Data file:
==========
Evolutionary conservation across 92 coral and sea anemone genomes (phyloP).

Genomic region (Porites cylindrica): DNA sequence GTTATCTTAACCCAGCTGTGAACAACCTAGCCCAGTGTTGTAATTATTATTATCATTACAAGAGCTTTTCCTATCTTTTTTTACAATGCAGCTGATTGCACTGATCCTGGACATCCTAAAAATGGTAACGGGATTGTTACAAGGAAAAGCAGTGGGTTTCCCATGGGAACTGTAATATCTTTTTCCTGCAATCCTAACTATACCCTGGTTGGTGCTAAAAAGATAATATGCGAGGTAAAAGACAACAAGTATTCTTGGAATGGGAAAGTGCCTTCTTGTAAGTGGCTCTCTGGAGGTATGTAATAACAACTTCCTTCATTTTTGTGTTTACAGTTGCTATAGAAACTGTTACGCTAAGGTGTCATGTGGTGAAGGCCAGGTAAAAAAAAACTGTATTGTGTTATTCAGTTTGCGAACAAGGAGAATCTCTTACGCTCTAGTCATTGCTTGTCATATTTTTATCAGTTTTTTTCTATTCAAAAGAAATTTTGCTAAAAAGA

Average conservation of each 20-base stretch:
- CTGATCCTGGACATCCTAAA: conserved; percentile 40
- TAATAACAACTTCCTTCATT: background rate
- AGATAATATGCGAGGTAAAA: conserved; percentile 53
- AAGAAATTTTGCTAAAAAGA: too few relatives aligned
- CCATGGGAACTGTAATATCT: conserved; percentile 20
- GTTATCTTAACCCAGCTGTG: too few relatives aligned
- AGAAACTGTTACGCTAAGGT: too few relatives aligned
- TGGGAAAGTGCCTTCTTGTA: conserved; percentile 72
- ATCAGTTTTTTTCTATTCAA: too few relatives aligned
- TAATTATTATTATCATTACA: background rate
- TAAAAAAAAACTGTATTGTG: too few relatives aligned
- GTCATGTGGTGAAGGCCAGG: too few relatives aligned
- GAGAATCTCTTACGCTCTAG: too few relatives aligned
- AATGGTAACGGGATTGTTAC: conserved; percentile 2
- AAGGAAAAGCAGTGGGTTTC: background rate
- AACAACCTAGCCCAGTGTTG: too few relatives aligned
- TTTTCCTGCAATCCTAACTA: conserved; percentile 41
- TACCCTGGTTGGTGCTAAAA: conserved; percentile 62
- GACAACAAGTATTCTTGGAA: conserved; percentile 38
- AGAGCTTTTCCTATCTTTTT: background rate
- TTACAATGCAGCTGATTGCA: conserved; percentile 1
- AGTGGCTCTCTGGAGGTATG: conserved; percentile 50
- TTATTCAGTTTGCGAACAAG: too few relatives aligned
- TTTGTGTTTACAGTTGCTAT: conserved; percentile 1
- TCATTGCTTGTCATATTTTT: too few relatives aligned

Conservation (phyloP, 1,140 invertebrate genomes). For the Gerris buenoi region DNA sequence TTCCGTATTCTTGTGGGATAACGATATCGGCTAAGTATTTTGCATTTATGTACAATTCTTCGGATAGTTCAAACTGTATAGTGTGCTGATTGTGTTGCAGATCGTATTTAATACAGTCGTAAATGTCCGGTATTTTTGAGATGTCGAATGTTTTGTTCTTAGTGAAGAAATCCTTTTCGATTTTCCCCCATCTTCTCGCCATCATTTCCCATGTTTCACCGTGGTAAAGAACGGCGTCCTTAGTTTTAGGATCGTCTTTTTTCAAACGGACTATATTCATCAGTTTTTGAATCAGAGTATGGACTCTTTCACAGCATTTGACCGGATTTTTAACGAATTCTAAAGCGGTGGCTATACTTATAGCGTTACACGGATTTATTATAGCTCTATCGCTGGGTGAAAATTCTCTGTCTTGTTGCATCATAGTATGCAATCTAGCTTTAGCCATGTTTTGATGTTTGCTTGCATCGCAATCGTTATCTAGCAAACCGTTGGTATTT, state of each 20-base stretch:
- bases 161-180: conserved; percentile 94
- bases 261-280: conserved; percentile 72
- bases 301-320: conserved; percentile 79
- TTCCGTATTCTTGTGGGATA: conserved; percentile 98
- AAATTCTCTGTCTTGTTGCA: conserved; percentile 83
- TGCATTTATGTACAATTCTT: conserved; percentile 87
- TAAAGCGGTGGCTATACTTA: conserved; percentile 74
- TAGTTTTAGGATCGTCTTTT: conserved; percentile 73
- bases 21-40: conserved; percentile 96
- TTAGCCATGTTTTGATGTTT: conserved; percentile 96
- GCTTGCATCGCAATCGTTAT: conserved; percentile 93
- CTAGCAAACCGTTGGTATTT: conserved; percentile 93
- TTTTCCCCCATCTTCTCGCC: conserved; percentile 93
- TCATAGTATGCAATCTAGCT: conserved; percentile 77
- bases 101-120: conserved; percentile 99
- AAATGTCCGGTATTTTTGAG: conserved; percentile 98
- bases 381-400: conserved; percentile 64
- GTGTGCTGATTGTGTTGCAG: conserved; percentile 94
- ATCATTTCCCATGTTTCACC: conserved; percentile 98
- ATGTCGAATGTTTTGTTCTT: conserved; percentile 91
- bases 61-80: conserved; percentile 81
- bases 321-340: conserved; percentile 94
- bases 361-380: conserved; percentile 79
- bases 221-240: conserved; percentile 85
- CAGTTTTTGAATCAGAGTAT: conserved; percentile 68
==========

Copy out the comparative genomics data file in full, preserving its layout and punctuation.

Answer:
Evolutionary conservation across 92 coral and sea anemone genomes (phyloP).

Genomic region (Porites cylindrica): DNA sequence GTTATCTTAACCCAGCTGTGAACAACCTAGCCCAGTGTTGTAATTATTATTATCATTACAAGAGCTTTTCCTATCTTTTTTTACAATGCAGCTGATTGCACTGATCCTGGACATCCTAAAAATGGTAACGGGATTGTTACAAGGAAAAGCAGTGGGTTTCCCATGGGAACTGTAATATCTTTTTCCTGCAATCCTAACTATACCCTGGTTGGTGCTAAAAAGATAATATGCGAGGTAAAAGACAACAAGTATTCTTGGAATGGGAAAGTGCCTTCTTGTAAGTGGCTCTCTGGAGGTATGTAATAACAACTTCCTTCATTTTTGTGTTTACAGTTGCTATAGAAACTGTTACGCTAAGGTGTCATGTGGTGAAGGCCAGGTAAAAAAAAACTGTATTGTGTTATTCAGTTTGCGAACAAGGAGAATCTCTTACGCTCTAGTCATTGCTTGTCATATTTTTATCAGTTTTTTTCTATTCAAAAGAAATTTTGCTAAAAAGA

Average conservation of each 20-base stretch:
- CTGATCCTGGACATCCTAAA: conserved; percentile 40
- TAATAACAACTTCCTTCATT: background rate
- AGATAATATGCGAGGTAAAA: conserved; percentile 53
- AAGAAATTTTGCTAAAAAGA: too few relatives aligned
- CCATGGGAACTGTAATATCT: conserved; percentile 20
- GTTATCTTAACCCAGCTGTG: too few relatives aligned
- AGAAACTGTTACGCTAAGGT: too few relatives aligned
- TGGGAAAGTGCCTTCTTGTA: conserved; percentile 72
- ATCAGTTTTTTTCTATTCAA: too few relatives aligned
- TAATTATTATTATCATTACA: background rate
- TAAAAAAAAACTGTATTGTG: too few relatives aligned
- GTCATGTGGTGAAGGCCAGG: too few relatives aligned
- GAGAATCTCTTACGCTCTAG: too few relatives aligned
- AATGGTAACGGGATTGTTAC: conserved; percentile 2
- AAGGAAAAGCAGTGGGTTTC: background rate
- AACAACCTAGCCCAGTGTTG: too few relatives aligned
- TTTTCCTGCAATCCTAACTA: conserved; percentile 41
- TACCCTGGTTGGTGCTAAAA: conserved; percentile 62
- GACAACAAGTATTCTTGGAA: conserved; percentile 38
- AGAGCTTTTCCTATCTTTTT: background rate
- TTACAATGCAGCTGATTGCA: conserved; percentile 1
- AGTGGCTCTCTGGAGGTATG: conserved; percentile 50
- TTATTCAGTTTGCGAACAAG: too few relatives aligned
- TTTGTGTTTACAGTTGCTAT: conserved; percentile 1
- TCATTGCTTGTCATATTTTT: too few relatives aligned

Conservation (phyloP, 1,140 invertebrate genomes). For the Gerris buenoi region DNA sequence TTCCGTATTCTTGTGGGATAACGATATCGGCTAAGTATTTTGCATTTATGTACAATTCTTCGGATAGTTCAAACTGTATAGTGTGCTGATTGTGTTGCAGATCGTATTTAATACAGTCGTAAATGTCCGGTATTTTTGAGATGTCGAATGTTTTGTTCTTAGTGAAGAAATCCTTTTCGATTTTCCCCCATCTTCTCGCCATCATTTCCCATGTTTCACCGTGGTAAAGAACGGCGTCCTTAGTTTTAGGATCGTCTTTTTTCAAACGGACTATATTCATCAGTTTTTGAATCAGAGTATGGACTCTTTCACAGCATTTGACCGGATTTTTAACGAATTCTAAAGCGGTGGCTATACTTATAGCGTTACACGGATTTATTATAGCTCTATCGCTGGGTGAAAATTCTCTGTCTTGTTGCATCATAGTATGCAATCTAGCTTTAGCCATGTTTTGATGTTTGCTTGCATCGCAATCGTTATCTAGCAAACCGTTGGTATTT, state of each 20-base stretch:
- bases 161-180: conserved; percentile 94
- bases 261-280: conserved; percentile 72
- bases 301-320: conserved; percentile 79
- TTCCGTATTCTTGTGGGATA: conserved; percentile 98
- AAATTCTCTGTCTTGTTGCA: conserved; percentile 83
- TGCATTTATGTACAATTCTT: conserved; percentile 87
- TAAAGCGGTGGCTATACTTA: conserved; percentile 74
- TAGTTTTAGGATCGTCTTTT: conserved; percentile 73
- bases 21-40: conserved; percentile 96
- TTAGCCATGTTTTGATGTTT: conserved; percentile 96
- GCTTGCATCGCAATCGTTAT: conserved; percentile 93
- CTAGCAAACCGTTGGTATTT: conserved; percentile 93
- TTTTCCCCCATCTTCTCGCC: conserved; percentile 93
- TCATAGTATGCAATCTAGCT: conserved; percentile 77
- bases 101-120: conserved; percentile 99
- AAATGTCCGGTATTTTTGAG: conserved; percentile 98
- bases 381-400: conserved; percentile 64
- GTGTGCTGATTGTGTTGCAG: conserved; percentile 94
- ATCATTTCCCATGTTTCACC: conserved; percentile 98
- ATGTCGAATGTTTTGTTCTT: conserved; percentile 91
- bases 61-80: conserved; percentile 81
- bases 321-340: conserved; percentile 94
- bases 361-380: conserved; percentile 79
- bases 221-240: conserved; percentile 85
- CAGTTTTTGAATCAGAGTAT: conserved; percentile 68